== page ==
Landlords Heat Source Pump Grants Coming Soon
Published on November 30, 2021 by Sarah Mac
The Autumn 2021 Budget confirmed that landlords were included in the government’s heat source pump grant scheme.
The scheme will provide landlords with access to grants of £5,000 to help replace gas boilers in rental properties with air or ground source heat pumps from April 2022.
The grants form part of the government’s Heat and Buildings Strategy which sets out how the UK will decarbonise homes and commercial and industrial property as part of the path towards net zero by 2050.
Gas central heating systems are used to provide heat and hot water to most rental properties in the UK. But they produce twice as much climate-heating carbon emissions as all the nation’s gas-fired power stations combined, according to research.
For this reason, the government will be banning the sale of gas boilers from 2035. Which means landlords will need to find an alternative.
How much do heat source pumps cost?
Air source and ground source heat pumps are considered viable alternatives. However, they are significantly more costly than gas boilers.
The Energy Saving Trust estimates that a typical air source heat pump installation will see landlords having to invest in the region of £6,000-£8,000. Ground source systems can cost between £10,000 and £18,000.
The cost depends on the size of the property, and the type of equipment being installed.
So, whilst the £5,000 grant may appear generous, in most cases, it will only form a small proportion of the cost.
Official NRLA comment
The National Residential Landlords Association (NRLA) is critical of the government’s scheme, commenting that it has “again failed to provide the clarity needed by private landlords to plan for the future of their businesses”.
NRLA chief executive Ben Beadle said, “Eighty per cent of private rented households have gas central heating and replacing such systems will be both costly and vital to achieving net zero.
“Providing grants to assist householders and landlords to install heat pumps is a welcome step, but much more is needed to make the Government’s targets achievable.
“Once again private landlords have been left waiting for the government to publish details of the standards they will be required to comply with, the deadlines they must meet, and how such work should be funded.”
How do air source and ground source heat pumps work?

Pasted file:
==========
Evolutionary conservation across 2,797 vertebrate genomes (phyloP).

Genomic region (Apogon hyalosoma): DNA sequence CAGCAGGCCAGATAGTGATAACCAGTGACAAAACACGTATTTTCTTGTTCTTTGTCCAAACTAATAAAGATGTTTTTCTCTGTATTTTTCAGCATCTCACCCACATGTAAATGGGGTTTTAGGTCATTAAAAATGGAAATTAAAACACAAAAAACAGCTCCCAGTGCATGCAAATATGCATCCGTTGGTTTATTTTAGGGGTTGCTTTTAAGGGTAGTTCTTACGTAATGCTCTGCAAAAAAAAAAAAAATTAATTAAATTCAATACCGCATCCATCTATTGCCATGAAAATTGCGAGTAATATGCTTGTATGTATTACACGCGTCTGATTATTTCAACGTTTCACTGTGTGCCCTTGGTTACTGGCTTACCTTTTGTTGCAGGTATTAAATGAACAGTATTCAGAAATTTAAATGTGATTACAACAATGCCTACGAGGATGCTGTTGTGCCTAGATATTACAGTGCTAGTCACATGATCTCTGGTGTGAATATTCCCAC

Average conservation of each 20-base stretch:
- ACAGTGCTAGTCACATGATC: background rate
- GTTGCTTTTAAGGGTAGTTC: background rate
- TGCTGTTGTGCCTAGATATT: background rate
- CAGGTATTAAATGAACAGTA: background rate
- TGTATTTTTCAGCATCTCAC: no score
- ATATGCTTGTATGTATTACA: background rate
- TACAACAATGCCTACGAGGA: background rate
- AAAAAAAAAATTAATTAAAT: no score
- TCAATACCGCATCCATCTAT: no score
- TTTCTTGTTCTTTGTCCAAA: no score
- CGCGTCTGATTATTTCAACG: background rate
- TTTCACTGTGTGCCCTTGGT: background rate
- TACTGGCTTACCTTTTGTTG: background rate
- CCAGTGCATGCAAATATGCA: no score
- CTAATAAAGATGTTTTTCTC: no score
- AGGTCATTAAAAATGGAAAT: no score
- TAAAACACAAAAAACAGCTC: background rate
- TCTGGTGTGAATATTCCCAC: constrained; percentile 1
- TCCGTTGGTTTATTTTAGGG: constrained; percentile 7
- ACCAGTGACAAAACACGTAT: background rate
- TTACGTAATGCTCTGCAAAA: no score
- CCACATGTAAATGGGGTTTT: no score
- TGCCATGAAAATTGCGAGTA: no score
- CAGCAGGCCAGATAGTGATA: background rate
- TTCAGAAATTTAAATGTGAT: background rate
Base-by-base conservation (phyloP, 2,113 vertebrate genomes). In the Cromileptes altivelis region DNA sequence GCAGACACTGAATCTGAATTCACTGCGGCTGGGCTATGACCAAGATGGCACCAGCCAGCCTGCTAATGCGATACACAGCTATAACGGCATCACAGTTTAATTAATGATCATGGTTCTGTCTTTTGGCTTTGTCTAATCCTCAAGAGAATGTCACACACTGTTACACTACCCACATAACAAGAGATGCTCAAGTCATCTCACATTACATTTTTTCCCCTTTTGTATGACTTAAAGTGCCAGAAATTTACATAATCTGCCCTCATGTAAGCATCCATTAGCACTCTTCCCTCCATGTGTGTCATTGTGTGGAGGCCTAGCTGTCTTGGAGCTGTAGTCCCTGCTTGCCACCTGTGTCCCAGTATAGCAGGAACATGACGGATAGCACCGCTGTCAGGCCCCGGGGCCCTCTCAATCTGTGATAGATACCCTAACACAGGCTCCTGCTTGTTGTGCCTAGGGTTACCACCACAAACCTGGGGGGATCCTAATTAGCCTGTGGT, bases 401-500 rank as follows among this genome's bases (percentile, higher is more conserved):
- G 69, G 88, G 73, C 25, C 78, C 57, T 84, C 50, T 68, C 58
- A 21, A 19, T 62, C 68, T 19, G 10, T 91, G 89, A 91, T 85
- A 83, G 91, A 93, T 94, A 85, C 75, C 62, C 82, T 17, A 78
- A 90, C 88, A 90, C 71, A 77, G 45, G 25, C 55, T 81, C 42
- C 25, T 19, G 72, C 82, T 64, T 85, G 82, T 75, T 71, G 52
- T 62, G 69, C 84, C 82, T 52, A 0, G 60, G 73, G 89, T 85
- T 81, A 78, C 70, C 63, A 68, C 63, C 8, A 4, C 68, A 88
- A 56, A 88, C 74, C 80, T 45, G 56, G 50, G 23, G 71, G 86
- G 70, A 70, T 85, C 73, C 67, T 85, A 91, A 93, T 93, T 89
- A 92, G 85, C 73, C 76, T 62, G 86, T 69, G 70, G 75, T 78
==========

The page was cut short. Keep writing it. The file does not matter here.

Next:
Heat pumps are not a new technology. They have in actual fact been used for many years.
They take heat from the air or the ground, using it to heat radiators, underfloor heating, warm air convectors and hot water.
A heat pump extract heat from the air or the ground much like a fridge extracts heat from its interior.
Heat pumps can work effectively even in cold temperatures, including down to minus 15 degrees Celsius. The extracted heat is converted into a fluid, which then flows through into a compressor, where its temperature is increased. The higher temperature then moves into the heating and hot water system of the property.
What are the advantages and disadvantages of heat pumps?
Whilst energy costs and carbon emissions are lower with heat pumps, the fact remains that they need electricity to operate, which means that the system cannot be classed as completely eco-friendly, and definitely not carbon neutral.
However, heat pumps do produce less carbon emissions than gas boilers. Plus, whilst the equipment will require a yearly service, from a maintenance point of view, there is very little to be concerned about. So there are cost savings to be had there in the long term.
The external units required by heat pump systems do take up outdoor space, and this will need consideration, especially if there is little space available. Air source heat pumps are smaller than ground source heat pumps, but the external unit will still need to be fixed onto a wall or housed on the ground. In urban areas, this can often prove problematic.
Another thing to think about is how noisy heat pumps are. The external unit, whilst not overly noisy, does emit some degree of sound. So, in quiet neighbourhoods, this will need consideration. It’s also important to factor in aesthetics. Ground source heat pumps tend to be less intrusive as much of the equipment is fitted underground. However, air source heat pumps are mostly above the ground, which means they will be visible.
Is it advisable for landlords to replace gas boilers with heat pumps?
We all need to accept that reducing carbon emissions is something that has to be taken seriously. With the phasing out of gas boilers over the coming years, landlords will need to start looking at alternatives for providing heat and hot water in their rental properties.
Government heat source grants are taking us in the right direction. However, whether further help will be provided for landlords to boost the energy efficiency of their properties remains to be seen.
If you are considering replacing your gas boiler with a ground source or air source heat pump, it is worth taking some time to weigh up your options and look carefully at the costs involved in the context of how much you could save over the years. Also bear in mind that an eco-friendly heating and hot water system could prove attractive to modern-thinking tenants.